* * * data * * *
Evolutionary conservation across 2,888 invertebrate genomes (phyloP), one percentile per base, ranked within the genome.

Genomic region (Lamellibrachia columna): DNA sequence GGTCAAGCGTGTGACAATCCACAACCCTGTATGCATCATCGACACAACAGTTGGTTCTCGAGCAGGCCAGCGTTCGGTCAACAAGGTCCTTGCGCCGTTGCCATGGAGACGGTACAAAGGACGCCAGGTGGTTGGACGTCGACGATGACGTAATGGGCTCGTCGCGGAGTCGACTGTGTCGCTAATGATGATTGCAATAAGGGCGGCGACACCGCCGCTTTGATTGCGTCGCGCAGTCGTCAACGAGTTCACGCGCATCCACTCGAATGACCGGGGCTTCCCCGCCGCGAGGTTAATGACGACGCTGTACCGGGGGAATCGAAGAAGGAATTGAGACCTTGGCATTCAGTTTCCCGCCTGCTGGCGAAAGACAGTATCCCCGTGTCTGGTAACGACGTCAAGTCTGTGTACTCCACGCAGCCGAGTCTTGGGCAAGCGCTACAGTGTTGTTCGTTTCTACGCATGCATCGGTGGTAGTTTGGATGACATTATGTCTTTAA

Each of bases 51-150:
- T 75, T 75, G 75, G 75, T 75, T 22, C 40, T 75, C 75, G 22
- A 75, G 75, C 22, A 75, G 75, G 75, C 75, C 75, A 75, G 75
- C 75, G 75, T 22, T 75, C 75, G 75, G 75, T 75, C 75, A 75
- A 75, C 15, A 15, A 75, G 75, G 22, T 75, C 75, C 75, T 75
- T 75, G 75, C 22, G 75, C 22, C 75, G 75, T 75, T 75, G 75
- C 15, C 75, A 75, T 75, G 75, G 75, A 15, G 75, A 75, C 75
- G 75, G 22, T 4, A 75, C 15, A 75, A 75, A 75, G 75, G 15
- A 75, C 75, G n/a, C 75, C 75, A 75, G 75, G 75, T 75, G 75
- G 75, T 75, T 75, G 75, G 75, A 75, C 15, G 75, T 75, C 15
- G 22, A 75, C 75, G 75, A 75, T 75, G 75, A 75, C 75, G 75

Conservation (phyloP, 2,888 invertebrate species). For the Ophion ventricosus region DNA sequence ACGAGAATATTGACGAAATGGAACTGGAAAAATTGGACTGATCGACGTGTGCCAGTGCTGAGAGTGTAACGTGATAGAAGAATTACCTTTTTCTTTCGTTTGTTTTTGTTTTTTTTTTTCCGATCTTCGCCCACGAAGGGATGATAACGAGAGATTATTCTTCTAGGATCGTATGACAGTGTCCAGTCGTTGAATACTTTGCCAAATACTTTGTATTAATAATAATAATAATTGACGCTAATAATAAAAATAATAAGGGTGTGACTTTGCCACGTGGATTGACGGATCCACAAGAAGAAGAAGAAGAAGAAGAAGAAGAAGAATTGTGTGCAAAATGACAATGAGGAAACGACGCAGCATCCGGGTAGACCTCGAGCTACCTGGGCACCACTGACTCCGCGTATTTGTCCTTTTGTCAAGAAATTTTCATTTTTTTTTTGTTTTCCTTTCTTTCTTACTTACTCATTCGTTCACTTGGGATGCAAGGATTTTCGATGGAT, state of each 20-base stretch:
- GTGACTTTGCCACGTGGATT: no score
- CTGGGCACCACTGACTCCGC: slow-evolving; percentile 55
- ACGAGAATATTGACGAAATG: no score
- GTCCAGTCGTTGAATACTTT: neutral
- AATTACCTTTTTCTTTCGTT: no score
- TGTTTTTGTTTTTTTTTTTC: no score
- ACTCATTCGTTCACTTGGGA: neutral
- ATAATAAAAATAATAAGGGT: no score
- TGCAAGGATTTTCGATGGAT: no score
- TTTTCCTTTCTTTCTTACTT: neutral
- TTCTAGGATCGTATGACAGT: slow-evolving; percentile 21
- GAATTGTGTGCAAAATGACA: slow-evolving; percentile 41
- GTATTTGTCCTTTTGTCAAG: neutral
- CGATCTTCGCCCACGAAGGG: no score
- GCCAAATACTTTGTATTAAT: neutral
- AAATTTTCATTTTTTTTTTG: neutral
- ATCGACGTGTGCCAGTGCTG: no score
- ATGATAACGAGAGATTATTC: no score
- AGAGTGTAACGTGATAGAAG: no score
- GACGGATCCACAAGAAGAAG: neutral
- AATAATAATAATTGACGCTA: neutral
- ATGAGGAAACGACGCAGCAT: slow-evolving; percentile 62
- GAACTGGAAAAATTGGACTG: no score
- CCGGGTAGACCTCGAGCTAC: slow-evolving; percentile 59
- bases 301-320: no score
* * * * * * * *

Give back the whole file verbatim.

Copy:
Evolutionary conservation across 2,888 invertebrate genomes (phyloP), one percentile per base, ranked within the genome.

Genomic region (Lamellibrachia columna): DNA sequence GGTCAAGCGTGTGACAATCCACAACCCTGTATGCATCATCGACACAACAGTTGGTTCTCGAGCAGGCCAGCGTTCGGTCAACAAGGTCCTTGCGCCGTTGCCATGGAGACGGTACAAAGGACGCCAGGTGGTTGGACGTCGACGATGACGTAATGGGCTCGTCGCGGAGTCGACTGTGTCGCTAATGATGATTGCAATAAGGGCGGCGACACCGCCGCTTTGATTGCGTCGCGCAGTCGTCAACGAGTTCACGCGCATCCACTCGAATGACCGGGGCTTCCCCGCCGCGAGGTTAATGACGACGCTGTACCGGGGGAATCGAAGAAGGAATTGAGACCTTGGCATTCAGTTTCCCGCCTGCTGGCGAAAGACAGTATCCCCGTGTCTGGTAACGACGTCAAGTCTGTGTACTCCACGCAGCCGAGTCTTGGGCAAGCGCTACAGTGTTGTTCGTTTCTACGCATGCATCGGTGGTAGTTTGGATGACATTATGTCTTTAA

Each of bases 51-150:
- T 75, T 75, G 75, G 75, T 75, T 22, C 40, T 75, C 75, G 22
- A 75, G 75, C 22, A 75, G 75, G 75, C 75, C 75, A 75, G 75
- C 75, G 75, T 22, T 75, C 75, G 75, G 75, T 75, C 75, A 75
- A 75, C 15, A 15, A 75, G 75, G 22, T 75, C 75, C 75, T 75
- T 75, G 75, C 22, G 75, C 22, C 75, G 75, T 75, T 75, G 75
- C 15, C 75, A 75, T 75, G 75, G 75, A 15, G 75, A 75, C 75
- G 75, G 22, T 4, A 75, C 15, A 75, A 75, A 75, G 75, G 15
- A 75, C 75, G n/a, C 75, C 75, A 75, G 75, G 75, T 75, G 75
- G 75, T 75, T 75, G 75, G 75, A 75, C 15, G 75, T 75, C 15
- G 22, A 75, C 75, G 75, A 75, T 75, G 75, A 75, C 75, G 75

Conservation (phyloP, 2,888 invertebrate species). For the Ophion ventricosus region DNA sequence ACGAGAATATTGACGAAATGGAACTGGAAAAATTGGACTGATCGACGTGTGCCAGTGCTGAGAGTGTAACGTGATAGAAGAATTACCTTTTTCTTTCGTTTGTTTTTGTTTTTTTTTTTCCGATCTTCGCCCACGAAGGGATGATAACGAGAGATTATTCTTCTAGGATCGTATGACAGTGTCCAGTCGTTGAATACTTTGCCAAATACTTTGTATTAATAATAATAATAATTGACGCTAATAATAAAAATAATAAGGGTGTGACTTTGCCACGTGGATTGACGGATCCACAAGAAGAAGAAGAAGAAGAAGAAGAAGAAGAATTGTGTGCAAAATGACAATGAGGAAACGACGCAGCATCCGGGTAGACCTCGAGCTACCTGGGCACCACTGACTCCGCGTATTTGTCCTTTTGTCAAGAAATTTTCATTTTTTTTTTGTTTTCCTTTCTTTCTTACTTACTCATTCGTTCACTTGGGATGCAAGGATTTTCGATGGAT, state of each 20-base stretch:
- GTGACTTTGCCACGTGGATT: no score
- CTGGGCACCACTGACTCCGC: slow-evolving; percentile 55
- ACGAGAATATTGACGAAATG: no score
- GTCCAGTCGTTGAATACTTT: neutral
- AATTACCTTTTTCTTTCGTT: no score
- TGTTTTTGTTTTTTTTTTTC: no score
- ACTCATTCGTTCACTTGGGA: neutral
- ATAATAAAAATAATAAGGGT: no score
- TGCAAGGATTTTCGATGGAT: no score
- TTTTCCTTTCTTTCTTACTT: neutral
- TTCTAGGATCGTATGACAGT: slow-evolving; percentile 21
- GAATTGTGTGCAAAATGACA: slow-evolving; percentile 41
- GTATTTGTCCTTTTGTCAAG: neutral
- CGATCTTCGCCCACGAAGGG: no score
- GCCAAATACTTTGTATTAAT: neutral
- AAATTTTCATTTTTTTTTTG: neutral
- ATCGACGTGTGCCAGTGCTG: no score
- ATGATAACGAGAGATTATTC: no score
- AGAGTGTAACGTGATAGAAG: no score
- GACGGATCCACAAGAAGAAG: neutral
- AATAATAATAATTGACGCTA: neutral
- ATGAGGAAACGACGCAGCAT: slow-evolving; percentile 62
- GAACTGGAAAAATTGGACTG: no score
- CCGGGTAGACCTCGAGCTAC: slow-evolving; percentile 59
- bases 301-320: no score